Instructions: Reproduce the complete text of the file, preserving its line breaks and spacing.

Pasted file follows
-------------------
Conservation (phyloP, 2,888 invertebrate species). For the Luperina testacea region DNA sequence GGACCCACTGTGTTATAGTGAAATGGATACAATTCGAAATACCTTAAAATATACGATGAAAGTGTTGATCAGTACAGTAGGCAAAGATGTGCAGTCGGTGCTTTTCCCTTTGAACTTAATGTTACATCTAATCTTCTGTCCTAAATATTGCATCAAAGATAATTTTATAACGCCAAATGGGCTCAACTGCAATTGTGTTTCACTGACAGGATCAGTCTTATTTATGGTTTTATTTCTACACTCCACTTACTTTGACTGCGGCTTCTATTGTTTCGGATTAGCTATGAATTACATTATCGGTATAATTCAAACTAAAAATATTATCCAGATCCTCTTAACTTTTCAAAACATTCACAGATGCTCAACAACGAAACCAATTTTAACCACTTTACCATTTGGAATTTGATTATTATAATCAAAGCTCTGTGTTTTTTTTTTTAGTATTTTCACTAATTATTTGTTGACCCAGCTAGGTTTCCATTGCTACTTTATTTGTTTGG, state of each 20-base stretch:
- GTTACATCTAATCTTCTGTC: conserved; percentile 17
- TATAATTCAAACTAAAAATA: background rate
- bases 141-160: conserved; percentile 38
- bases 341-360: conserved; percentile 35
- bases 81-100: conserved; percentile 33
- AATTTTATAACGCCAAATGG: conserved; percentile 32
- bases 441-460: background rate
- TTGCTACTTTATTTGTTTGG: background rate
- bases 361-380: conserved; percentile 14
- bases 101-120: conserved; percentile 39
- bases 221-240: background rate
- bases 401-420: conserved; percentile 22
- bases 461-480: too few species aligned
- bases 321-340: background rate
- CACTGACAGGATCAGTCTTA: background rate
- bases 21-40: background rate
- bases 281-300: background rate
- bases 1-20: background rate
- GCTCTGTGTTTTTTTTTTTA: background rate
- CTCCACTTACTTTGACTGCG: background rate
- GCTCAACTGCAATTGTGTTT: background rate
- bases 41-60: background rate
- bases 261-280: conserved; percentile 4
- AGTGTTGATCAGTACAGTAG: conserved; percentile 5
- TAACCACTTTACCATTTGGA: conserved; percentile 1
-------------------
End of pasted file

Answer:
Conservation (phyloP, 2,888 invertebrate species). For the Luperina testacea region DNA sequence GGACCCACTGTGTTATAGTGAAATGGATACAATTCGAAATACCTTAAAATATACGATGAAAGTGTTGATCAGTACAGTAGGCAAAGATGTGCAGTCGGTGCTTTTCCCTTTGAACTTAATGTTACATCTAATCTTCTGTCCTAAATATTGCATCAAAGATAATTTTATAACGCCAAATGGGCTCAACTGCAATTGTGTTTCACTGACAGGATCAGTCTTATTTATGGTTTTATTTCTACACTCCACTTACTTTGACTGCGGCTTCTATTGTTTCGGATTAGCTATGAATTACATTATCGGTATAATTCAAACTAAAAATATTATCCAGATCCTCTTAACTTTTCAAAACATTCACAGATGCTCAACAACGAAACCAATTTTAACCACTTTACCATTTGGAATTTGATTATTATAATCAAAGCTCTGTGTTTTTTTTTTTAGTATTTTCACTAATTATTTGTTGACCCAGCTAGGTTTCCATTGCTACTTTATTTGTTTGG, state of each 20-base stretch:
- GTTACATCTAATCTTCTGTC: conserved; percentile 17
- TATAATTCAAACTAAAAATA: background rate
- bases 141-160: conserved; percentile 38
- bases 341-360: conserved; percentile 35
- bases 81-100: conserved; percentile 33
- AATTTTATAACGCCAAATGG: conserved; percentile 32
- bases 441-460: background rate
- TTGCTACTTTATTTGTTTGG: background rate
- bases 361-380: conserved; percentile 14
- bases 101-120: conserved; percentile 39
- bases 221-240: background rate
- bases 401-420: conserved; percentile 22
- bases 461-480: too few species aligned
- bases 321-340: background rate
- CACTGACAGGATCAGTCTTA: background rate
- bases 21-40: background rate
- bases 281-300: background rate
- bases 1-20: background rate
- GCTCTGTGTTTTTTTTTTTA: background rate
- CTCCACTTACTTTGACTGCG: background rate
- GCTCAACTGCAATTGTGTTT: background rate
- bases 41-60: background rate
- bases 261-280: conserved; percentile 4
- AGTGTTGATCAGTACAGTAG: conserved; percentile 5
- TAACCACTTTACCATTTGGA: conserved; percentile 1